A former Catholic school principal believed to be the first to plead guilty to concealing child sexual abuse in Australia has escaped jail despite a judge acknowledging his inaction contributed to “terrible consequences”. Source: ABC News.
William Wade admitted to failing to provide information to police during a 2014 investigation into abuse at Marist schools in the 1970s.
Wade's roles at Marist Brothers schools included headmaster in Canberra, Hamilton, Newcastle, and Kogarah, in Sydney, alongside convicted child sexual offenders Darcy O'Sullivan, known as Brother Dominic, and Francis Cable, known as Brother Romuald.
Wade, who was known as Brother Christopher, had previously been convicted and jailed for child sexual abuse.
The 84-year-old was charged under section 316 of the Crimes Act, which from 1990 made it an offence to conceal a serious indictable offence, punishable by up to two years in jail.
Acting judge Michael Adams at Sydney's Downing Centre court yesterday said Wade must be sentenced on the basis of his criminality at the time of the charges - 2014 - rather than when the complaints were made.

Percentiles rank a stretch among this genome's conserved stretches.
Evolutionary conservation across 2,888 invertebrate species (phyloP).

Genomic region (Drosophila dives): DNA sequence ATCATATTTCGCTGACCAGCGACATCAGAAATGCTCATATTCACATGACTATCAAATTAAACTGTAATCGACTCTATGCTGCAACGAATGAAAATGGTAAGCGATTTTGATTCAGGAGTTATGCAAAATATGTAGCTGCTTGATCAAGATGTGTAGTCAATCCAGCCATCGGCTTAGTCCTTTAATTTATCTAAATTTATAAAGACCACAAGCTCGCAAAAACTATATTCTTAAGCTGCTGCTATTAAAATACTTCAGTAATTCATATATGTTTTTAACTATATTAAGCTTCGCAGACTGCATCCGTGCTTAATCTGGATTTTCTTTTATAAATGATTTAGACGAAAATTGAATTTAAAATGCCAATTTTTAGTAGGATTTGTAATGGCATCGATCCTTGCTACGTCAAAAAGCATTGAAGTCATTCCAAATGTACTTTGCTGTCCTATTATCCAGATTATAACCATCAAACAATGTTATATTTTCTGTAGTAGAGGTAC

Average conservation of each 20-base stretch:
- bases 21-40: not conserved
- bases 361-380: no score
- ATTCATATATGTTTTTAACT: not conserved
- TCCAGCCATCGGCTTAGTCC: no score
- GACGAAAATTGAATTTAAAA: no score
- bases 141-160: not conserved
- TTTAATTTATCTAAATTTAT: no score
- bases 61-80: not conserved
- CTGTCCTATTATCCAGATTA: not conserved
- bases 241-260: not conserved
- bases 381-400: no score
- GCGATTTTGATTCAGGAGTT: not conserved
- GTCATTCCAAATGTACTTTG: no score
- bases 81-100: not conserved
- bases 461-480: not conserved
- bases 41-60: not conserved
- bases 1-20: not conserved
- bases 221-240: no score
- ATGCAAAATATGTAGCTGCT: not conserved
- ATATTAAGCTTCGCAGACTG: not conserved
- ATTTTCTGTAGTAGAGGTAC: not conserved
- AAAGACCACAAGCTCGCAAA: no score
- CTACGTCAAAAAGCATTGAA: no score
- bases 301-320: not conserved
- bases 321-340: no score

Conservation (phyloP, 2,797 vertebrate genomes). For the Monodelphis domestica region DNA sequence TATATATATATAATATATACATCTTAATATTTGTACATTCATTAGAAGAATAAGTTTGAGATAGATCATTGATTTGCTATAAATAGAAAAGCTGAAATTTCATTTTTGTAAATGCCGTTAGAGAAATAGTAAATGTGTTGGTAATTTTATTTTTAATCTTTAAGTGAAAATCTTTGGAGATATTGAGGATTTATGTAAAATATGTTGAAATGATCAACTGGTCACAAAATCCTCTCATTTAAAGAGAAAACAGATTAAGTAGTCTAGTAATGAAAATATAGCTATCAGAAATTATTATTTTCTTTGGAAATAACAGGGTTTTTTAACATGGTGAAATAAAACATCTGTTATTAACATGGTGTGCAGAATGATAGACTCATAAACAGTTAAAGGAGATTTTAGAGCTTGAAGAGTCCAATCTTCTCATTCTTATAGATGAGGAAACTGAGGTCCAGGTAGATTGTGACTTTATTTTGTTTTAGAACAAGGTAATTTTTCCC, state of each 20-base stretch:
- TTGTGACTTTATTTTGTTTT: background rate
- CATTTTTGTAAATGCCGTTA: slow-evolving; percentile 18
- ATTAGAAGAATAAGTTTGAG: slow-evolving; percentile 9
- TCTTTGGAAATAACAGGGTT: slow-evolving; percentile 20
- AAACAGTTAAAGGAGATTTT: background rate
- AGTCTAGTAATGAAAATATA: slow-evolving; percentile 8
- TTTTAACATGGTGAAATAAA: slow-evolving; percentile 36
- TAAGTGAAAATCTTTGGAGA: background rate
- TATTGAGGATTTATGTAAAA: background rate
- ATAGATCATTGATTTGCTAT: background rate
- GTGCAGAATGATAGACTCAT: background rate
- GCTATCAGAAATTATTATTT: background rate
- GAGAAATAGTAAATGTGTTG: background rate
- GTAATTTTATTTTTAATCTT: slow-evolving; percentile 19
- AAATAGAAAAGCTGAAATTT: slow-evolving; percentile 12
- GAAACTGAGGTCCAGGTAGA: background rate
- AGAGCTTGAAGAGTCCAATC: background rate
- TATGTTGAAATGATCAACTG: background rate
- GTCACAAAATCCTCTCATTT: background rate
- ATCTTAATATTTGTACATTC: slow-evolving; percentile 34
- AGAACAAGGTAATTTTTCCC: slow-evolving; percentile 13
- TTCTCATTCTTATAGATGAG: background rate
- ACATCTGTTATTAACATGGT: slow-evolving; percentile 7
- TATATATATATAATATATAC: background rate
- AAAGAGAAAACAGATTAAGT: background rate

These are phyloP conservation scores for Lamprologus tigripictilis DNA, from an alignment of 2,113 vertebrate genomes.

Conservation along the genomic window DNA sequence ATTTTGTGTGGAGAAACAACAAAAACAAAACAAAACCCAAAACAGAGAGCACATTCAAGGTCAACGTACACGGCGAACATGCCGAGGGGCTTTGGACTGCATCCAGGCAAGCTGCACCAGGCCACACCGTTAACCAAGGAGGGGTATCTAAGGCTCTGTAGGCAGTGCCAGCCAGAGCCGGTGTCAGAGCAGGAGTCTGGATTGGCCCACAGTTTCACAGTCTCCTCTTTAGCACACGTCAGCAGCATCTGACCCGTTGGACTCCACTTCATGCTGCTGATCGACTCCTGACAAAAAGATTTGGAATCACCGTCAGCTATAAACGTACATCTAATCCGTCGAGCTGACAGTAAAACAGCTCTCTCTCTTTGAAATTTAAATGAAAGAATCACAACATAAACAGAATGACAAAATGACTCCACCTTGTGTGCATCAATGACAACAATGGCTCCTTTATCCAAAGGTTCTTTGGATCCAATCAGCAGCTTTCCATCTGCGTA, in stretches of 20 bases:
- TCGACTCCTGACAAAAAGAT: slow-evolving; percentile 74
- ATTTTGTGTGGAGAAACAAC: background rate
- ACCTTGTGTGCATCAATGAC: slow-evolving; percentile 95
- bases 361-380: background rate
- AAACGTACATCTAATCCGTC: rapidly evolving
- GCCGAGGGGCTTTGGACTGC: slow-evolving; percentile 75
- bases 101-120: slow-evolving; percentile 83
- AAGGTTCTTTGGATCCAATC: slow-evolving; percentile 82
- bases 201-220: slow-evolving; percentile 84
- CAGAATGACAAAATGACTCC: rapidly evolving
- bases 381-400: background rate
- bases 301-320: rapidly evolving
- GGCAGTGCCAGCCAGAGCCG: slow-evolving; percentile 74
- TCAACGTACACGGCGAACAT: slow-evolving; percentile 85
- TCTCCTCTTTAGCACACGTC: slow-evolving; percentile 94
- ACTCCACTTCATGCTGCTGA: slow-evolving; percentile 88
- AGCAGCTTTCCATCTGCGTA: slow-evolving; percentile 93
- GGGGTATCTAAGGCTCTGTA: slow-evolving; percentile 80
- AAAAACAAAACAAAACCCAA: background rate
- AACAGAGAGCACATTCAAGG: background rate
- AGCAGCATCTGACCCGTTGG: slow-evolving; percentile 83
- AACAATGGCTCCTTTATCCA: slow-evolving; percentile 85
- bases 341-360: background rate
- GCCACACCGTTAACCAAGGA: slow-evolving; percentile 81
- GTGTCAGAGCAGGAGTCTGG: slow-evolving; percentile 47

The judge said Wade’s silence had contributed to “terrible consequences” for the students but he was not being punished for what he “omitted to do at that time”.
Instead, Wade was charged with failing to disclose the complaints to police when he was interviewed in 2014.
In 2017, Wade was sentenced to 18 months in jail for abusing two boys — one at Hamilton in 1976 and another at Kogarah four years later.
Wade was yesterday sentenced to four months imprisonment, to be served in the community.